Moving away from the realm of horndog newspaper columnists and the teenage girls they cavort with, let me take a minute to bow down to my own superfabulous wife, who as you may know started a new full-time job on Monday. She was at the job roughly six hours before she got a promotion into another department; the department had an opening, saw her resume and made a (barely) internal hire. This is a testament both to Krissy’s fabulousness and her new company’s ability to judge talent. I’m pleased because at this rate of ascent, Krissy will be able to support us all on her income alone by about this time next week. Which means I can retire and spend more time on the important things, which are, of course, video games. Yes, I’m aware that this last statement means that if anyone in this relationship is going to be traded away for a new hot and young plaything, it’s going to me. It’s a risk I’m willing to take.

Bob Greene Gets Canned

Header in my Spam box today: “Barnyard animal rapers take it to the extreme!!!” Jesus. Aren’t they there already?

***

Speaking of taking it to the extreme, Chicago Tribune columnist Bob Greene resigned his position over the weekend because someone blabbed to the Tribune (in an anonymous e-mail, no less) that Ol’ Bob had a sexual encounter with a teenage girl a decade ago (he would have been in his mid-40s at the time). He had met the girl in connection with his newspaper column. Interestingly enough, it’s that last part that seems to be the smoking gun, not that she was a teenage girl and he was a middle-aged guy with what looks like a bad haircut, although all of that looks bad enough. Apparently she was the age of consent, even if she was a teenager (there’s a couple of years where those two overlap). But having sex with someone you meet in connection with a story is a no-no.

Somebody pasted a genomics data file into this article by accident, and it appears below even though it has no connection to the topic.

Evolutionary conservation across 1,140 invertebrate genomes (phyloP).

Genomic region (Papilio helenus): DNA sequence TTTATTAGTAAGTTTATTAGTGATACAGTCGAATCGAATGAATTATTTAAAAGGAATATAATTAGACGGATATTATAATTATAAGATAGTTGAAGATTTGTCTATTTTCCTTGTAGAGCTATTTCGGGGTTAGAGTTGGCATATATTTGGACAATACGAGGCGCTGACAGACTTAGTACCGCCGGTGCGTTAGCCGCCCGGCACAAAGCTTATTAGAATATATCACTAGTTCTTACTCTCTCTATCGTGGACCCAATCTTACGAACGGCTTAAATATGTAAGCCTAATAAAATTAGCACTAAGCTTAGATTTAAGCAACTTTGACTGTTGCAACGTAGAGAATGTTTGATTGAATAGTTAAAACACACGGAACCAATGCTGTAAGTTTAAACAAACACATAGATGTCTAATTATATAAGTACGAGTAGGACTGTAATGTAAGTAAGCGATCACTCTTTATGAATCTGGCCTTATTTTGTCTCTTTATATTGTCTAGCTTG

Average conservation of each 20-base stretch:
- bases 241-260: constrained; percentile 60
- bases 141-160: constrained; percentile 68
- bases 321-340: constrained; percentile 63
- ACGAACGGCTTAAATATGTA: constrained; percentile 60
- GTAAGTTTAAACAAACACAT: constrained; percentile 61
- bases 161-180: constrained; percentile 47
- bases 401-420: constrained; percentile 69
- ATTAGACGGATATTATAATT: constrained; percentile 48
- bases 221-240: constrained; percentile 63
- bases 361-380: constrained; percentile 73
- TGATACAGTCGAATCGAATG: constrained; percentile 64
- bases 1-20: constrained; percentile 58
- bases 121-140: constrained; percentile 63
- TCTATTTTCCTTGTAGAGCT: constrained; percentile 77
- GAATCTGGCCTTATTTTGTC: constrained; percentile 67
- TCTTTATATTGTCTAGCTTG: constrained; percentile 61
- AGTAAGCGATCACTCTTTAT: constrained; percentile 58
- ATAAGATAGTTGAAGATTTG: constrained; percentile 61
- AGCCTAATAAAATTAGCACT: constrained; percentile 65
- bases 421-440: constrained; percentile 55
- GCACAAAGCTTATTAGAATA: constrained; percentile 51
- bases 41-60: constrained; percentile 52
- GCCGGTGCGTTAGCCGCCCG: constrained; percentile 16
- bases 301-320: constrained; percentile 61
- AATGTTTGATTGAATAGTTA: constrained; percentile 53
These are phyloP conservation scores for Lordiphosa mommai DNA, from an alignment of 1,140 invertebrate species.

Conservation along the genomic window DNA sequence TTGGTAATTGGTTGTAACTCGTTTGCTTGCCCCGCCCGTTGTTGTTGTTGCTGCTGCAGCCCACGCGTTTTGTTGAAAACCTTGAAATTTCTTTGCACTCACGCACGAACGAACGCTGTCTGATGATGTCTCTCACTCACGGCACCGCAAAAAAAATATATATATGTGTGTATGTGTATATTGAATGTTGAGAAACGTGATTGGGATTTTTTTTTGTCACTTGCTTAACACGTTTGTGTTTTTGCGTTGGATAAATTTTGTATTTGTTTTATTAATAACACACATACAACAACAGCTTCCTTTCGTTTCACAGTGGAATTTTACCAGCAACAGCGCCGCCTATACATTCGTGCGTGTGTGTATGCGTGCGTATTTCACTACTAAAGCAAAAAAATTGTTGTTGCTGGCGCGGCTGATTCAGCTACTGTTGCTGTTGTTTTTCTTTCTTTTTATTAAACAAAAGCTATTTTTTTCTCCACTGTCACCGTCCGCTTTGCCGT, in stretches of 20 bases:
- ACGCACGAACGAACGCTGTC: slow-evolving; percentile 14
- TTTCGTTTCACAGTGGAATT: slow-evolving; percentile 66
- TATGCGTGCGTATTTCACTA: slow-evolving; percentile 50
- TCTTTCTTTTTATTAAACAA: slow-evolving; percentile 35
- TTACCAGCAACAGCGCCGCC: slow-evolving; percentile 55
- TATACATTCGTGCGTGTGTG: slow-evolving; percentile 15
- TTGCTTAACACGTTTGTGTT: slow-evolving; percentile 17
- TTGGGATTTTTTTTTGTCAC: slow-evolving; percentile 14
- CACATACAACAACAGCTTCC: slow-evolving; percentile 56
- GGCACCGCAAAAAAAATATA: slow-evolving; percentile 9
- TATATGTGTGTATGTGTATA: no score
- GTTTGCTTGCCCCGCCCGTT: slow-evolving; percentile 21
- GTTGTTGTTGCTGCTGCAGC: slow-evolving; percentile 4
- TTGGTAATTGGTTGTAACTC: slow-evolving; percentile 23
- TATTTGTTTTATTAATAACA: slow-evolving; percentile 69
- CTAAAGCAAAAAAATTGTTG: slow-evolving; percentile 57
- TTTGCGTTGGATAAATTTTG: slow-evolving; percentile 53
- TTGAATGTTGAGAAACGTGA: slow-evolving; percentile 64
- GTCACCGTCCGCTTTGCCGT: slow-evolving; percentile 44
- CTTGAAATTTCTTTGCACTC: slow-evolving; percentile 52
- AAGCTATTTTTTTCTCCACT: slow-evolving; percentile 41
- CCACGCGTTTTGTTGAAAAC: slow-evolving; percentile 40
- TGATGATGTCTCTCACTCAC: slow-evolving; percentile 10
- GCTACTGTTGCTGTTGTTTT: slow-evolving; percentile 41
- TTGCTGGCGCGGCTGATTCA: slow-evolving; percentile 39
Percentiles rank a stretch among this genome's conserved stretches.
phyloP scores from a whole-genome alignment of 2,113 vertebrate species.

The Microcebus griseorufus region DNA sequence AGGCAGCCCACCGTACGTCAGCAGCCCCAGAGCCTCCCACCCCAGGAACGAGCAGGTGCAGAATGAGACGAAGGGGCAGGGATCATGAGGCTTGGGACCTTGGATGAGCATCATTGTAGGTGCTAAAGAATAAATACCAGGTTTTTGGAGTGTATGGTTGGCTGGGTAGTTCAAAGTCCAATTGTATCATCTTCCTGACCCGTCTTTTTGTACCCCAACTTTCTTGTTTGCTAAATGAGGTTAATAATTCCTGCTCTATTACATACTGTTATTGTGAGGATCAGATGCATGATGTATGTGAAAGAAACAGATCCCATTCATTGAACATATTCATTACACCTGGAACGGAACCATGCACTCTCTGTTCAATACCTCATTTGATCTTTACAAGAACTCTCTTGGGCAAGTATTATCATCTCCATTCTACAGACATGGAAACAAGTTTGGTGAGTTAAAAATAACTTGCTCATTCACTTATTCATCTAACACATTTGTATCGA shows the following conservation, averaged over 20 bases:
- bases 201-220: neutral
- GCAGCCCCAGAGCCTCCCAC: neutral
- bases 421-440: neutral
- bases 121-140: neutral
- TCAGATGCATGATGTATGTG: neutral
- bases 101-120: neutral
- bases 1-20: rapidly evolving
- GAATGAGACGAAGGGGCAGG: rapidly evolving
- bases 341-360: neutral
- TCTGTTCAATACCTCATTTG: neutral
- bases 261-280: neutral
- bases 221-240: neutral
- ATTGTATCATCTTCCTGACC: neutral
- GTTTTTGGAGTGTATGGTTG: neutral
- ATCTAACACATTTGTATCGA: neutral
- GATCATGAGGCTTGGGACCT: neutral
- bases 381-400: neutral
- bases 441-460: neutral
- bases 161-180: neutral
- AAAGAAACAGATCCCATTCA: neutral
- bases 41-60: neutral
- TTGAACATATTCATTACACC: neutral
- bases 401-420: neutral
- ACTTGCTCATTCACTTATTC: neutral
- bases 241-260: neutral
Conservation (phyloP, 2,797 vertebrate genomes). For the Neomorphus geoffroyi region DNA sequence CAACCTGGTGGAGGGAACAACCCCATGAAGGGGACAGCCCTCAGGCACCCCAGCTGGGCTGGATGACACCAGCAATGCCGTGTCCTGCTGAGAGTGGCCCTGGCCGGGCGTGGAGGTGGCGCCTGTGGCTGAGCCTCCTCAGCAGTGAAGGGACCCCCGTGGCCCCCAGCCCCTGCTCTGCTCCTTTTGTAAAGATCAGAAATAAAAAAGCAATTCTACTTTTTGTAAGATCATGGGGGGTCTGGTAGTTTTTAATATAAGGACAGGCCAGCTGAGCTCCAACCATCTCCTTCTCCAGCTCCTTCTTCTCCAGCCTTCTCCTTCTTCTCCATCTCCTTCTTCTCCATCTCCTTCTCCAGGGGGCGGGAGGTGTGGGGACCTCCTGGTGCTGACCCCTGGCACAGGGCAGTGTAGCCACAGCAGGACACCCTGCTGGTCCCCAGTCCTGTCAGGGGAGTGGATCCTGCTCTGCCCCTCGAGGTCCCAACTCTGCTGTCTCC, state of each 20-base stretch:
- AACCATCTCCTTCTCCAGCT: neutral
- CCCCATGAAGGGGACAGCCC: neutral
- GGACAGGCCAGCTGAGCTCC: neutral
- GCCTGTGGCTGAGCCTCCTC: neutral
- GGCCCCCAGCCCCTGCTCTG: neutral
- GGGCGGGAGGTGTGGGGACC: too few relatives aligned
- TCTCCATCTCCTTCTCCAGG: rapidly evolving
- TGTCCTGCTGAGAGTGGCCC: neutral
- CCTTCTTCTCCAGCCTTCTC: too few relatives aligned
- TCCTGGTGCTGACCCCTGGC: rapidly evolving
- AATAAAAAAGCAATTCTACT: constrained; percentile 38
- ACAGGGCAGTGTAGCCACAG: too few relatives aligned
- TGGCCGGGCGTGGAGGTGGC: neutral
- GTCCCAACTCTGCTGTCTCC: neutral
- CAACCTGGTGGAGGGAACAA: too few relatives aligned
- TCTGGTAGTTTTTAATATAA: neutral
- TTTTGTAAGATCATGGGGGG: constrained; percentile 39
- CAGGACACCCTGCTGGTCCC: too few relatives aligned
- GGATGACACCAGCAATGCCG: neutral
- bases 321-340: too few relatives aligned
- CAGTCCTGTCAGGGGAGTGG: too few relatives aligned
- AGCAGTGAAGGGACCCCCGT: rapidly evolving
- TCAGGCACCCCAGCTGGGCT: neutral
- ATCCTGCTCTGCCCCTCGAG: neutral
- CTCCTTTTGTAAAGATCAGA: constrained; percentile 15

That Bob Greene would have sex with a teenager while he was huffin’ and puffin’ away at middle age is not much of a surprise. First off, he’s a guy, and if the average 40+ guy gets a chance to boink an 18-year-old without penalty (or in this case, a penalty delayed by several years), he’s going to take it. Undoubtedly he’ll have a good rationalization (we always do, and Greene, being a writer, probably has a better one than most), but to cut to the chase, he’ll do it because she’s hot and young, and because during middle age the Veil of Male Self-Deception, even at maximum power, can no longer hide the fact that one day the man will die, and that between now and then, the number of truly hot young women he can have without paying for them is small and getting smaller, fast. So that’s reason number one.

Reason number two that it’s not at all surprising is that Bob Greene is, by self-appointment, Boomer America’s Newspaper Columnist. Well, was. Anyway, as a chronicler of the Boomer Nation observing itself, it was only a matter of time. Boomers have never done anything that wasn’t eventually about them; it’s the funky never-ending narcissism thing they’ve got going. No, that doesn’t make the Boomers evil — every generation has its annoying tics (my generation, for example, has a tendency to whine like kicked puppies being shown the boots that will get them in the ribs), and this is the Boomers’. Also, rather unwisely, the Boomers made a fetish of their youth when they were younger — hey, they were young, what did they know — and they’re not handling the inevitable decrepitude well. Narcissism + Getting Older = Irrational Behavior, often involving younger women in ill-advised trysts. As Boomer America’s Newspaper Columnist, how could Greene not do this? He’s just staying true to his demographic.